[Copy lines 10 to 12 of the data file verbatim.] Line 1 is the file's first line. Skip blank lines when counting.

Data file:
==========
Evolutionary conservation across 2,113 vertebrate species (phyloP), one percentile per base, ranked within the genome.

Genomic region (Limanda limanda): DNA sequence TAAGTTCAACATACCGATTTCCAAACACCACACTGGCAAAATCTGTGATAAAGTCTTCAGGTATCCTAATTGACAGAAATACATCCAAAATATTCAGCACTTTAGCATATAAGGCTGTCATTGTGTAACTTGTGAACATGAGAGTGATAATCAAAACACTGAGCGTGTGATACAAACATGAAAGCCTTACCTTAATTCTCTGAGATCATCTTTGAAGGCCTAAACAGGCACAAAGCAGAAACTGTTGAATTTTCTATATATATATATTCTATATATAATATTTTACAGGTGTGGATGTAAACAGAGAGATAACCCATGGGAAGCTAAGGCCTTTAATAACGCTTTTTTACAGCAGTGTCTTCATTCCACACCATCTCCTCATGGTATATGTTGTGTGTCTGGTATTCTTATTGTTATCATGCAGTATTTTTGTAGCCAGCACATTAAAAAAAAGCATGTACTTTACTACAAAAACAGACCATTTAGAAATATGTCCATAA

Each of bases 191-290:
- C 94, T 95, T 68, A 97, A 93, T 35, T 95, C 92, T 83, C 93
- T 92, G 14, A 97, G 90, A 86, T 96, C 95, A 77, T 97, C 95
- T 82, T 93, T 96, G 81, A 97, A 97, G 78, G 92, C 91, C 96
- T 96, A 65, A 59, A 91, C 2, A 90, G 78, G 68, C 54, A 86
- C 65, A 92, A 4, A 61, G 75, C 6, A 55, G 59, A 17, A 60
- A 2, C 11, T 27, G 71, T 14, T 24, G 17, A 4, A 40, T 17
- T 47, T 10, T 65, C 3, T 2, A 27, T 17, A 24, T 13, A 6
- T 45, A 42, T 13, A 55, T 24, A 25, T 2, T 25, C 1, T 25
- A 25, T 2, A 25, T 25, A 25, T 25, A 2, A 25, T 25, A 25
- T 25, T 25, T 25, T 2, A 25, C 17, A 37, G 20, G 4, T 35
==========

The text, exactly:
- T 47, T 10, T 65, C 3, T 2, A 27, T 17, A 24, T 13, A 6
- T 45, A 42, T 13, A 55, T 24, A 25, T 2, T 25, C 1, T 25
- A 25, T 2, A 25, T 25, A 25, T 25, A 2, A 25, T 25, A 25